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- Artikel-Nr.: 9783844067088
- Verlag: Shaker
- Author: Seidel, Ulrike
- ISBN: 9783844067088
- Erscheinungsdatum: 11.06.2019
Taurine is a non-proteinogenic ß-aminosulfonic acid. Important dietary sources of taurine are... mehr
Produktinformationen "The role of taurine in cellular redox-homeostasis, muscle development and function - Studies in cult"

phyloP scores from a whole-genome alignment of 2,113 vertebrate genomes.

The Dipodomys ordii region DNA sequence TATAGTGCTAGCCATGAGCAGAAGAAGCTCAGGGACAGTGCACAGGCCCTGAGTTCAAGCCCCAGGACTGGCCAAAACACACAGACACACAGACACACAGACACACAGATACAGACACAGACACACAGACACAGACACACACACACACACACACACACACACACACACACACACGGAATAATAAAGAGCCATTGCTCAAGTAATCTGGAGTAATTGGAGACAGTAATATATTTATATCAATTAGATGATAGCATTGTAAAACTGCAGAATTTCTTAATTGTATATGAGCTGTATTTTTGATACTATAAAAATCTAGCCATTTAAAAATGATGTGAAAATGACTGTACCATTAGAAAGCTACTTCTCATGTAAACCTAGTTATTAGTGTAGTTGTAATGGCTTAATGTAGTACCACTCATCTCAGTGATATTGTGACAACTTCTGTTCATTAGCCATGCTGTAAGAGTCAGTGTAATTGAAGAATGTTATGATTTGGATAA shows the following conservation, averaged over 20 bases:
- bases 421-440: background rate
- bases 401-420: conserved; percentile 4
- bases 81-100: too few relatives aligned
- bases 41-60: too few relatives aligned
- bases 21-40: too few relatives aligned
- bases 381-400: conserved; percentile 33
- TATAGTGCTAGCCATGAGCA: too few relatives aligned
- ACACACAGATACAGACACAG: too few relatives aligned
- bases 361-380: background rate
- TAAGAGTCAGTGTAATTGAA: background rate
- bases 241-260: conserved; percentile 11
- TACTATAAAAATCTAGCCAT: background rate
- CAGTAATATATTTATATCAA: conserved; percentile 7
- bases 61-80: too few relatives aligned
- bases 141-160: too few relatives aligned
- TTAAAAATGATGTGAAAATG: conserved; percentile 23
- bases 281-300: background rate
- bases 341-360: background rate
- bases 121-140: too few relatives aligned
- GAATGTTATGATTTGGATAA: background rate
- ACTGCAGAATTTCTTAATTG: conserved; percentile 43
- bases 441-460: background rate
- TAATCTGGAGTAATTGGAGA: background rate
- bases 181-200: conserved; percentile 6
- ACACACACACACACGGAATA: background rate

Taurine is a non-proteinogenic ß-aminosulfonic acid. Important dietary sources of taurine are fish and seafood. Taurine interacts with ion channels, stabilizes membranes and regulates the cell volume. These actions confirm its high concentrations in excitable tissues like retina, neurons and muscles. Retinal degeneration, cardiomyopathy as well as skeletal muscle malfunction are evident in taurine deficient phenotypes. However, the underlying cellular and molecular mechanisms of taurine remain unclear. The aim of the present dissertation was to investigate the cytoprotective action of taurine with a special focus on cellular redox homeostasis. Furthermore, the role of taurine in myogenesis and mitochondrial biogenesis was studied. For this purpose, studies were conducted in vitro in cultured hepatocytes (HepG2) and myotubes (C2C12) and in vivo in liver and muscle tissue of Atlantic salmon (Salmo salar). Cell culture data revealed a significant reduction in lipid peroxidation after taurine incubation accompanied by a decrease in cellular glutathione (GSH). The mRNA expression of genes encoding GSH synthesis enzymes indicate a diminished GSH synthesis rate in response to taurine treatment. The relative heme oxygenase 1 (HMOX1) and catalase (CAT) mRNA levels were consistently downregulated in both cell lines following taurine supplementation. The decrease in lipid peroxidation along with a downregulation of anti-oxidative enzymes und GSH levels suggest a reduced need for anti-oxidative defence due to taurine.Myogenic markers were examined in C2C12 myotubes. Incubation with taurine enhanced the cellular myoglobin protein level, markers for mitochondrial biogenesis and several mitochondria-specific proteins, while cellular ATP level were unchanged. For the in vivo aquaculture studies, post-smolt salmon were randomly divided into four groups. The groups received four different diets with varying taurine concentrations and sources: 0FM (0 % fishmeal + 0 % taurine), 15FM (15 % fishmeal + 0 % taurine), 0FM+T (0 % fishmeal + 0.09 % taurine) and 0FM+TT (0 % fishmeal + 1 % taurine). The different experimental diets only had small effects on taurine metabolism and tissue concentrations. The amount of lipid peroxidation products, the GSH levels and the mRNA expression of several anti-oxidative enzymes were not affected by the dietary taurine. Overall, dietary taurine did not affect markers of myogenic differentiation or energy metabolism in vivo in muscle tissue of Atlantic salmon. In summary, the taurine-mediated effects observed in cultured cells in vitro could not be confirmed in Atlantic salmon in vivo. Because Atlantic salmon are relatively efficient taurine synthesizers, future studies should focus on animal models with a poor endogenous taurine synthesis capacity.
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